revuelto de arroz

by sanae

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Left: rice with egg, carrots, onions, and parsley. Right: rice with leeks, spring onions (one bunch), shiitake mushrooms, and ginger. 

This rice isn’t fried, my mother says, it’s a revuelto de arroz. A scramble of rice, or better still, rice turned over in the pan. With a wooden spatula, she lifts and turns the short-grain rice in the pan. Clumps of warm rice roll around in caramelized leeks and carrots. In a bowl, she whisks two eggs with salt and swirls them in a pan shimmering with olive oil. She scrambles the eggs with chopsticks. The rice crisps against a medium flame. The pan hisses as my mother sprinkles soy sauce. She adds a final trickle of olive oil and gently folds in the scrambled eggs. Sometimes she makes her revuelto with coconut oil.

We used to call this dish arroz saltado, or fried rice, until we realized it’s nothing like the fried rice we find in restaurants. These rice grains aren’t glossy and slippery with oil. They hold together from the moisture of cooking in water, forming clusters among whatever vegetables we’ve found in our kitchen. The only seasoning we use is salt, soy sauce, and oil, either olive or coconut, depending on our mood. But we are adamant about using fragrant oil rather than the more neutral grapeseed. The final touch: fresh parsley leaves.

Arroz saltado was the first dish I mastered and cooked for my older brother when we lived in Australia. I was ten and he was twenty, bleary-eyed, visiting from America. At the time I knew about browning onions and chopping carrots into small squares for sweetness. I knew how to pierce cooked salmon flesh with my small chopsticks before throwing it into rice. There was always a bowl of warm rice on the kitchen counter.

Rice, in all its variations, was a snack, breakfast, dinner—our main dish. When friends visited, my mother asked if they wanted food, and if they said yes, she would cook them rice. So engrained was the arroz saltado as our signature dish of comfort food that I never imagined anyone else might also eat “fried” rice at home. I was genuinely surprised when a friend showed me his recipe for fried rice. It was my first year in New York. His movements entranced me: fish sauce, light soy, white pepper, oil and more oil, rice pushed aside to leave room for egg scrambling—which happened in the very same pan, brown, messy, electric blue flames licking a large wok! We shoveled the fried rice with spoons. It was hot and the white pepper rose to my nose. I chewed on large basil leaves. I hadn’t tasted something this delicious in a long time.

But still, I am faithful to my mother’s rice. And here is why. Her rice is always fresh and fluffed; it’s the star of the meal. Bad or old rice will ruin your revuelto de arroz. With less oil, this dish is light and delicate, even though it is scrappy at its heart. Made with whatever you find in your fridge, it welcomes all leftover meats and fishes. If you only have eggs and onions, that’s fine. One of my favorite variations is with eggs and leeks. If you have guests, they will be charmed by the subtle flavor of olive or coconut oil, by how different this is from what they’ve found in restaurants. You don’t need a wok. Use any large, heavy-bottomed pan, or even non-stick, if you have. My mother uses an All-Clad that lends a beautiful, golden crisp to her rice. You’ll find me scraping its surface at the end of dinner.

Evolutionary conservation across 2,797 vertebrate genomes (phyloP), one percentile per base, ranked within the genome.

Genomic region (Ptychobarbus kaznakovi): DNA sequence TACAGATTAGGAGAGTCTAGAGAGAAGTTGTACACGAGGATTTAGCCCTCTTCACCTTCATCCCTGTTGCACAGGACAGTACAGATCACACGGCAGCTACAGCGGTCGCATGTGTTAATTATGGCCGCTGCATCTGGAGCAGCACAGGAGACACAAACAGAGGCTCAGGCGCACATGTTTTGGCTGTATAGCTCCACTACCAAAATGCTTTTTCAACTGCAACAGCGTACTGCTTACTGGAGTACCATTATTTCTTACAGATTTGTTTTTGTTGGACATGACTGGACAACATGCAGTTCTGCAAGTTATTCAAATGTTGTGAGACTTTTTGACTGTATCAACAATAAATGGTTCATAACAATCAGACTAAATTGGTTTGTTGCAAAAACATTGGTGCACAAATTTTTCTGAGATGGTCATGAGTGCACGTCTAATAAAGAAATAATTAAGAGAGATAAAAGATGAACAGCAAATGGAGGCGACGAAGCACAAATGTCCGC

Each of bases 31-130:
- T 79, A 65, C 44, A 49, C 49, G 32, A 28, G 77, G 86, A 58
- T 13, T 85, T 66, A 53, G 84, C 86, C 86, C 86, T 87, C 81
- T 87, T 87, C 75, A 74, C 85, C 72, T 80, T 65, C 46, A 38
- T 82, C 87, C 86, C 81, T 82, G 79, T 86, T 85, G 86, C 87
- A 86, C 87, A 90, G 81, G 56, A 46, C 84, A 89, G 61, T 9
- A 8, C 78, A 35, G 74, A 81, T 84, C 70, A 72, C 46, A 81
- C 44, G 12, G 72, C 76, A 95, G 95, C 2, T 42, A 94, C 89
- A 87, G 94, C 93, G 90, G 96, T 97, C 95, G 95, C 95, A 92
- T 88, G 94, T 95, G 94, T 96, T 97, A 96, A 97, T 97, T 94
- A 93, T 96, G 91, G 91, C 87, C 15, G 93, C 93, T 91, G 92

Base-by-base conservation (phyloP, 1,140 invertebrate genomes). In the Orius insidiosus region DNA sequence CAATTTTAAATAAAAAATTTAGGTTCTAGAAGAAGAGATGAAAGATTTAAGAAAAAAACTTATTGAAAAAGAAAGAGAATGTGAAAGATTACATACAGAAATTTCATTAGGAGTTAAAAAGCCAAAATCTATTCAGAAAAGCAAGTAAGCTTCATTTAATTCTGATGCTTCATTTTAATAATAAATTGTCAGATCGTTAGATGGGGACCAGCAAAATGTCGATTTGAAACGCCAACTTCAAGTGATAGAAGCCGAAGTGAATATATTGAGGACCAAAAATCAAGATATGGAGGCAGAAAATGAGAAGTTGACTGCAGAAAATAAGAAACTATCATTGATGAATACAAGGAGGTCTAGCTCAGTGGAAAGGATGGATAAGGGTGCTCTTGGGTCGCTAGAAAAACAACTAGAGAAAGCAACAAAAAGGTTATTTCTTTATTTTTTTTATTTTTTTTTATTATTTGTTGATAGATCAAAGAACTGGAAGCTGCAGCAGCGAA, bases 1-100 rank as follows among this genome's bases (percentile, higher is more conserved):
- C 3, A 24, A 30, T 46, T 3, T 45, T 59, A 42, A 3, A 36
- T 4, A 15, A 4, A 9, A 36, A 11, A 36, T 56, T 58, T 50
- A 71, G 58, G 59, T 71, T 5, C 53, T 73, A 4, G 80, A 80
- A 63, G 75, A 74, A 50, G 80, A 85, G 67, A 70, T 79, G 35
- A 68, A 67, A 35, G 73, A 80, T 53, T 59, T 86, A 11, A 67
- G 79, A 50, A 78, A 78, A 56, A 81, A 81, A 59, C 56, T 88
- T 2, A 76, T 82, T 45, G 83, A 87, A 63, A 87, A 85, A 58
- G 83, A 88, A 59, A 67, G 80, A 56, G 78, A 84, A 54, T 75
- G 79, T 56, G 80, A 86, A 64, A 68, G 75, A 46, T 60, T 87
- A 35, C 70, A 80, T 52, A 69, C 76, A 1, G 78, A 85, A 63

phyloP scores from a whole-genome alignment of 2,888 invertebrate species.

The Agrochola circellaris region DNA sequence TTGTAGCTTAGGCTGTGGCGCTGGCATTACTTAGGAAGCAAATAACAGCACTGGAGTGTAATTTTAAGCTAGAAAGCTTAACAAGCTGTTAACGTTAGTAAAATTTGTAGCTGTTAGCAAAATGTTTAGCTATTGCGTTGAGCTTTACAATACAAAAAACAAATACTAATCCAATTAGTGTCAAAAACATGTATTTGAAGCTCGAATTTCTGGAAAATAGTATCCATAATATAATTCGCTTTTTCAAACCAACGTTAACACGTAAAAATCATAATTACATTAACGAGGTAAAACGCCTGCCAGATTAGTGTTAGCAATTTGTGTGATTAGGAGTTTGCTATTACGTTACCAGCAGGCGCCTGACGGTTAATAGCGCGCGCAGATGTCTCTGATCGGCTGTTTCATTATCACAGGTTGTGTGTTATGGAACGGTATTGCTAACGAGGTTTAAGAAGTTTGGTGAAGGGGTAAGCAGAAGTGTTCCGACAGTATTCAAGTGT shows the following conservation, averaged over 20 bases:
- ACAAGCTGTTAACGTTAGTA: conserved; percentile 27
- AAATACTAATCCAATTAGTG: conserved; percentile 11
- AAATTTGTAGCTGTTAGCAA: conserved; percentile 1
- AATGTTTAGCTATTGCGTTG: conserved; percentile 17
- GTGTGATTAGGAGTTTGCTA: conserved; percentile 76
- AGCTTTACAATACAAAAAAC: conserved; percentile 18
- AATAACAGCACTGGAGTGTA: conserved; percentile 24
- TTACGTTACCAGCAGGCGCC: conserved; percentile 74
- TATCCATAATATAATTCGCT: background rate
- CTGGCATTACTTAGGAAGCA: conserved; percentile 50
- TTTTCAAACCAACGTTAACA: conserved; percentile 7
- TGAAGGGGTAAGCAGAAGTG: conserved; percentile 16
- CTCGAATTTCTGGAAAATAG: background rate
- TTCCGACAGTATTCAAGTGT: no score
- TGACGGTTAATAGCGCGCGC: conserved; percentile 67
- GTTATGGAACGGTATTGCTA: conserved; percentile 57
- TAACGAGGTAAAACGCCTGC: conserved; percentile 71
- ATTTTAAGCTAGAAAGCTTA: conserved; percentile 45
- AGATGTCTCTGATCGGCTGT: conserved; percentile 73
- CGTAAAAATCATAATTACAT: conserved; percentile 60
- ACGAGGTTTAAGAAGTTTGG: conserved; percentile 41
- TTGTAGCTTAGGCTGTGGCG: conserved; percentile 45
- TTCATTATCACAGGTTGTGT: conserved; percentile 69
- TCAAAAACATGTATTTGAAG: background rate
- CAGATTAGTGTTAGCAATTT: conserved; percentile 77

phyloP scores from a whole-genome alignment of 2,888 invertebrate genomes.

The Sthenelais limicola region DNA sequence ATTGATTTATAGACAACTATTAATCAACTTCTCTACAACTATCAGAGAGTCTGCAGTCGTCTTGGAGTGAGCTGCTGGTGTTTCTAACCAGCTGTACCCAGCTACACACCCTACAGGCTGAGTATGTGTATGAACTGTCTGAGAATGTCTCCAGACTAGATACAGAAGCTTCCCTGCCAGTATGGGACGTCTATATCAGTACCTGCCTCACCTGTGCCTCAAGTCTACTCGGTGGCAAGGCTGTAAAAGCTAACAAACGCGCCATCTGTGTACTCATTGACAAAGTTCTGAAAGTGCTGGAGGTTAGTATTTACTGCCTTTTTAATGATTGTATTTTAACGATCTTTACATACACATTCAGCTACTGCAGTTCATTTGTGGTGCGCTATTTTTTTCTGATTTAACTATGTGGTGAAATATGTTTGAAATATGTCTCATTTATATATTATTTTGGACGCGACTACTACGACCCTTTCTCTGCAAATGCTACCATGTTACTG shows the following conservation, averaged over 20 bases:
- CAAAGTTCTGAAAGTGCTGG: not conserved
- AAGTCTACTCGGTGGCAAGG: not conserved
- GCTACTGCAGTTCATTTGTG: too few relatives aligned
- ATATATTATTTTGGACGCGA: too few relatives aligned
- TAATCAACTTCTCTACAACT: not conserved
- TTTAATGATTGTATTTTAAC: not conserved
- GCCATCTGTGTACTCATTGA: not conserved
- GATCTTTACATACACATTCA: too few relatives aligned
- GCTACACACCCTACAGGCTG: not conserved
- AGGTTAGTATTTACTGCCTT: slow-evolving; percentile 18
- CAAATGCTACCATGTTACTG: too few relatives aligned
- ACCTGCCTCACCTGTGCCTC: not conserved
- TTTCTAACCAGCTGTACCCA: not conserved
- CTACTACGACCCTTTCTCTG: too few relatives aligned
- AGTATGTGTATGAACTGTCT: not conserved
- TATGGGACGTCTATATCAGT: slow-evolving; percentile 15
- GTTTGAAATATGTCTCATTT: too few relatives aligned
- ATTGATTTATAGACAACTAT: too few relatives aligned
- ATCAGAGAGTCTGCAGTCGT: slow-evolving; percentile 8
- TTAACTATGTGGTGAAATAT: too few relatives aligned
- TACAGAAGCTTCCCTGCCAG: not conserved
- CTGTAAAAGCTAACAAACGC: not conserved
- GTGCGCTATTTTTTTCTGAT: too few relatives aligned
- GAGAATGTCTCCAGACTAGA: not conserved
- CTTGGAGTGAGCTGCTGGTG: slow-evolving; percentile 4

2 cups white short-grain rice (see here for directions on how to cook rice)
Broccoli, cut into small florets
1 large carrot (or 2 small), finely diced
1 large leek (or 2 small), finely diced
3 eggs
Olive oil or coconut oil
Soy sauce


Boil water in a deep saucepan, salt liberally, and dunk the broccoli florets into the water. Allow the broccoli to boil for 2 minutes, then drain and set aside.

In a large pan, coat the surface with oil and heat over medium-flame. Cook the leeks for ~10 minutes, until golden. Make sure to stir the leeks so they don’t burn. Add the carrots and cook for another ~10 minutes, stirring. Sprinkle the vegetables with salt and add more oil if the vegetables begin to stick. Stir in the broccoli and lower the heat.

Crack the three eggs into a bowl and add a big pinch of salt. Whisk quickly.

In a separate pan, scramble the eggs in plenty of hot oil. The eggs should slide across the surface and cook almost instantly. Remember, you’re not making soft-scrambled eggs.

Once the rice is ready, fluff it with a rice paddle or flat spoon and transfer to the large pan with the vegetables. Increase the heat to medium. Fold, without breaking the rice too much. There should be big clumps of rice. Season with soy sauce, to taste. Add a final trickle of oil. Fold in the eggs. Sprinkle with fresh parsley, and serve.